It’s a great idea to take a step back every now and then and take a look at the state of your career. You’ll hit an inflection point periodically and need to take stock to ensure you’re moving in the right direction. Either that or you need to take a good hard look at why and whether or not you are a little too complacent with your situation.
VMworld made this slightly worse in my case. It’s easy to look at the announcements that were made last week, along with the general tone and direction of the industry as a whole and think that a shift in focus is due. For the past several years, I’ve been focused on end user computing/VDI/whatever you want to call it and virtualization for the past decade+. Nearly everyone talking cloud, IoT, etc., even more loudly than in years past can make one a bit nervous if one isn’t fully onboard.
Somewhat tangentially, last week somewhere around a hundred thousand people asked me how I was dealing with the acquisition of my previous employer, SimpliVity, by a much larger organization in Hewlett Packard Enterprise. As a reminder, these are completely my thoughts and words and in no way vetted by HPE; I speak only for myself. That being said, things are going exceedingly well for me post-acquisition. I still enjoy what I’m doing, and I get to work with some of the best and brightest engineers and architects in the world. The question is whether that’s enough going forward. Does it get me to where I want to be in three to five years?
Evaluating What’s Next
The bigger question now is, “How do I evaluate this?” What are the important criteria for me not only as a technologist, but also as a husband and father? The current state of your career isn’t what’s important. Rather, you should be planning for what’s next. For me, those questions are:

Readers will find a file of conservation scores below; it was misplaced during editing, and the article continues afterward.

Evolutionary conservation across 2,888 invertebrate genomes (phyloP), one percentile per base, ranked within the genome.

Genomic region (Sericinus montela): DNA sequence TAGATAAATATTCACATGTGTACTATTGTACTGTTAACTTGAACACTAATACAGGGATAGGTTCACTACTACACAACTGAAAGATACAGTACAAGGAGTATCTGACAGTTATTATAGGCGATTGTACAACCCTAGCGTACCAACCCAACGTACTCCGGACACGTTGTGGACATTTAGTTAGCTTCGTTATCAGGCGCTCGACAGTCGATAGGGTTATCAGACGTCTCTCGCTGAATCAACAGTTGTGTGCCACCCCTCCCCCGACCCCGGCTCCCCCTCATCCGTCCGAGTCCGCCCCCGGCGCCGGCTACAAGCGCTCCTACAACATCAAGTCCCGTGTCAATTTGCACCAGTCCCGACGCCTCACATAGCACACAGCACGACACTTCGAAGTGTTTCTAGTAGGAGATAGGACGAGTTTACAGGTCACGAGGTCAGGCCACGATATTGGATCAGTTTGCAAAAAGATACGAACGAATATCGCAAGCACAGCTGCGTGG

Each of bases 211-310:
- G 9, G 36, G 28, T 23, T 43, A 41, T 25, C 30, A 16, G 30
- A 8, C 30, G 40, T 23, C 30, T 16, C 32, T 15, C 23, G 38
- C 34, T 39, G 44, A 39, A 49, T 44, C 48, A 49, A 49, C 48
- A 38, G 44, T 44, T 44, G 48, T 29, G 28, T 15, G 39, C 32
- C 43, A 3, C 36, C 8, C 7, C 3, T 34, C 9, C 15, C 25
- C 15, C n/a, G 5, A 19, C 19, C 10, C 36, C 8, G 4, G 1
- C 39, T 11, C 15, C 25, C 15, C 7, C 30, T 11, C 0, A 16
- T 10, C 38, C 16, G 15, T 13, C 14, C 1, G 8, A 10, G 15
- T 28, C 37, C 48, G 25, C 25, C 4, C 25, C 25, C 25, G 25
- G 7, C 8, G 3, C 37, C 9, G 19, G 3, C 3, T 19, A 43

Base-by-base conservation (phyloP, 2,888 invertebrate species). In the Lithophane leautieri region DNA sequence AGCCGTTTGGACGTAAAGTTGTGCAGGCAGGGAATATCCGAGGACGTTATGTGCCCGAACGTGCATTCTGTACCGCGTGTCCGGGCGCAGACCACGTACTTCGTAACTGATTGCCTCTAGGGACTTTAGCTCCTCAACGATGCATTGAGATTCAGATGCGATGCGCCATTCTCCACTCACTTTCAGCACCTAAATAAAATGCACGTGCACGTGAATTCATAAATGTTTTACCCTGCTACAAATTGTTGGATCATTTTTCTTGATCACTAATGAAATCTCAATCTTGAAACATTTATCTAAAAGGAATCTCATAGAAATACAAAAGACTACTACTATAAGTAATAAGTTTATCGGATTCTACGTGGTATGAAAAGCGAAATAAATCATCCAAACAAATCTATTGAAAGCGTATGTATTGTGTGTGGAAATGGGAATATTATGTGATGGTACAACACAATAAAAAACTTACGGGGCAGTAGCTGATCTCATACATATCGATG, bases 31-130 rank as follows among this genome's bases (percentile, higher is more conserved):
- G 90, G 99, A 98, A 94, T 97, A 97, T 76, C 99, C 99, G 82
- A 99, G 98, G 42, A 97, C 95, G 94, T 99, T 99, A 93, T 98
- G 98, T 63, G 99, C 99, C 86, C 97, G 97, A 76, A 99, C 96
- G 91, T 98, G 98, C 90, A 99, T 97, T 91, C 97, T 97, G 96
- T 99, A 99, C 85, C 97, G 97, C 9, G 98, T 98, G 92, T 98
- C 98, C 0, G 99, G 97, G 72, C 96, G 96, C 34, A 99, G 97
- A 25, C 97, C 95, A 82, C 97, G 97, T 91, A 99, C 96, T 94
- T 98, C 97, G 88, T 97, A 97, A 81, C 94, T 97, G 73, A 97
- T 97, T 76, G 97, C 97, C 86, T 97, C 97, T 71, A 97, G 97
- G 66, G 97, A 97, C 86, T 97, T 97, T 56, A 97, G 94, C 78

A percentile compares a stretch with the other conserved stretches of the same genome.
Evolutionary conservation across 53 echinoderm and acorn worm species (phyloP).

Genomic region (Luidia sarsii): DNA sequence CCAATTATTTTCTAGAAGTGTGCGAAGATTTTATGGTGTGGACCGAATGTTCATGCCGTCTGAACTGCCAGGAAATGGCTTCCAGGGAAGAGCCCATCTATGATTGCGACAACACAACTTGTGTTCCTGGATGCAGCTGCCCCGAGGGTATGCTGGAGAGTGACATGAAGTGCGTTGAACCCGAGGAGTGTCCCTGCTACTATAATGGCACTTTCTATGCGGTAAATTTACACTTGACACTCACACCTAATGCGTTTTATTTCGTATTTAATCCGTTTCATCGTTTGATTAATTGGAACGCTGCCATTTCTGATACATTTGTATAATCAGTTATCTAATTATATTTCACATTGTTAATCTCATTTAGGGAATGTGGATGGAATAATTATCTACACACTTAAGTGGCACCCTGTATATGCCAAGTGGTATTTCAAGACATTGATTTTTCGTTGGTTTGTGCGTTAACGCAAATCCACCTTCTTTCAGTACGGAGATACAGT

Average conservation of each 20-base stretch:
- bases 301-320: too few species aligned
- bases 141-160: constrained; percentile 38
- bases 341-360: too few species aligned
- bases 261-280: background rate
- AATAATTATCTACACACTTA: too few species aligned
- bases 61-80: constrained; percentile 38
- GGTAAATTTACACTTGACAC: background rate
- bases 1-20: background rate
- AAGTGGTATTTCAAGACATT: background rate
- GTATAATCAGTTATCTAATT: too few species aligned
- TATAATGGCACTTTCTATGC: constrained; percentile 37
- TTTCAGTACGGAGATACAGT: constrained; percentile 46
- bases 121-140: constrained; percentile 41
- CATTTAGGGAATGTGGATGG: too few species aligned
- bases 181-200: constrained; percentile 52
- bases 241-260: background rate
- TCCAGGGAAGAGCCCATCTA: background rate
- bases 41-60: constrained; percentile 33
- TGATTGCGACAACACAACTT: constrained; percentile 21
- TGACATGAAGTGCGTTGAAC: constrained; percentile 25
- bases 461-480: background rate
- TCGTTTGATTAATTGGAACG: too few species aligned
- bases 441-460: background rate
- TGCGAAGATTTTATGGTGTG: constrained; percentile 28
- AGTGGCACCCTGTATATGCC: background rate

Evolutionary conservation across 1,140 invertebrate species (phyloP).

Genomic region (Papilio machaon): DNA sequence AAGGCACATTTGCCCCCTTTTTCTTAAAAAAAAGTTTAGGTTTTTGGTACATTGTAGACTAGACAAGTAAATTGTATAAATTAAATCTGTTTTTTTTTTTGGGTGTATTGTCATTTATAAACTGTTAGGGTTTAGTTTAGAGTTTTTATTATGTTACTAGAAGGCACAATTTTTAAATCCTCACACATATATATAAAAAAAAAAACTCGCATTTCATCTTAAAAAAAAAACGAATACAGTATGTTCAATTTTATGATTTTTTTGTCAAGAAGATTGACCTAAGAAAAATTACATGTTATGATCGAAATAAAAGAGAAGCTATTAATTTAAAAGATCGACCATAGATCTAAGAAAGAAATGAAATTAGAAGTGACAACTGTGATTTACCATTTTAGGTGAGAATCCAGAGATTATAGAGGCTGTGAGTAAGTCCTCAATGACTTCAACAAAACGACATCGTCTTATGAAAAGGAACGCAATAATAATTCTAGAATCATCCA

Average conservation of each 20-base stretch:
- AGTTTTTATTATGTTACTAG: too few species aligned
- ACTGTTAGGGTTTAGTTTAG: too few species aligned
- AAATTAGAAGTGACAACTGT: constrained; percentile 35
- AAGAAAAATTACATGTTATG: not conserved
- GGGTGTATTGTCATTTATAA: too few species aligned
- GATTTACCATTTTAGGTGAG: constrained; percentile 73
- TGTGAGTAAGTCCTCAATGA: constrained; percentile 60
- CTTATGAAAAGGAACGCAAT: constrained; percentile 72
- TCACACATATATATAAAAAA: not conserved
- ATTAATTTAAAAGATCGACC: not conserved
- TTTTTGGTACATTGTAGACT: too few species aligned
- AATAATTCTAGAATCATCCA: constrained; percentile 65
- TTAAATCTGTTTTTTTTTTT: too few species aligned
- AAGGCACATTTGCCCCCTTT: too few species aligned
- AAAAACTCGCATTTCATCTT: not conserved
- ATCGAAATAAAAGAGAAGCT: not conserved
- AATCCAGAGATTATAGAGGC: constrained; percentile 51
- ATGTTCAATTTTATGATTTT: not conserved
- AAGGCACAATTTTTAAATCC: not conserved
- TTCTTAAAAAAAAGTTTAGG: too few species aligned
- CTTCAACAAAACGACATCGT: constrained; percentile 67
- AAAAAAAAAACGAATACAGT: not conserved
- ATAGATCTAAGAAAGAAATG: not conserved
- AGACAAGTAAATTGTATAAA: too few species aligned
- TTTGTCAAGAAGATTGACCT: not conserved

- Do I like what I’m doing? Do I like my team? Is my day to day work satisfying?
- Does my job meet my work/life balance requirements consistently?
- Where do I want to be in <insert time frame here>? Does this position help me get there?
- How is my management chain helping me reach my goals?
- Does the company as a whole have the structure in place to help me reach my goals?
Note: I purposefully left compensation out of this list. To me, that’s a separate topic entirely, but it’s one that has to be addressed at some level.
That question has been nagging me for a bit now, and that led me to this inflection point and reevaluation of my current status. Certainly my résumé is good enough that I could make the jump to another org, whether internally or externally, if I thought I was on the wrong track.
Making a Decision
After taking all of that into consideration, I’ve decided that staying put is the best course of action for me going forward. My rationale is thus:
- I love my job. I work with cool people on cool stuff. ’Nuff said.
- I get to work from home. That flexibility is huge, especially with kids. I have minimal travel requirements, which goes a very long way in maintaining healthy relationships at home, at least for me. YMMV.
- EUC has a long way to go before it’s a solved problem. I don’t think there will ever be a major shift away from on-prem EUC to DaaS. At the very least, there is no imminent threat that I can see.
- My management has consistently gone to bat for me. They believe in what my team and I are doing, and they consistently get us what we need when we need it. I’m empowered to work independently and make decisions within my domain. There is an implicit two-way trust that I haven’t always had in my career.
- HPE takes career advancement seriously. I’ve been onboard for four whole months, and I’ve already been promoted a level within our Technical Career Path program. I believe in the direction of my organization, as well as the company as a whole, and I’m excited to be a part of it.
So unless things change drastically in one way or another, I’m planning on sticking around for a long while.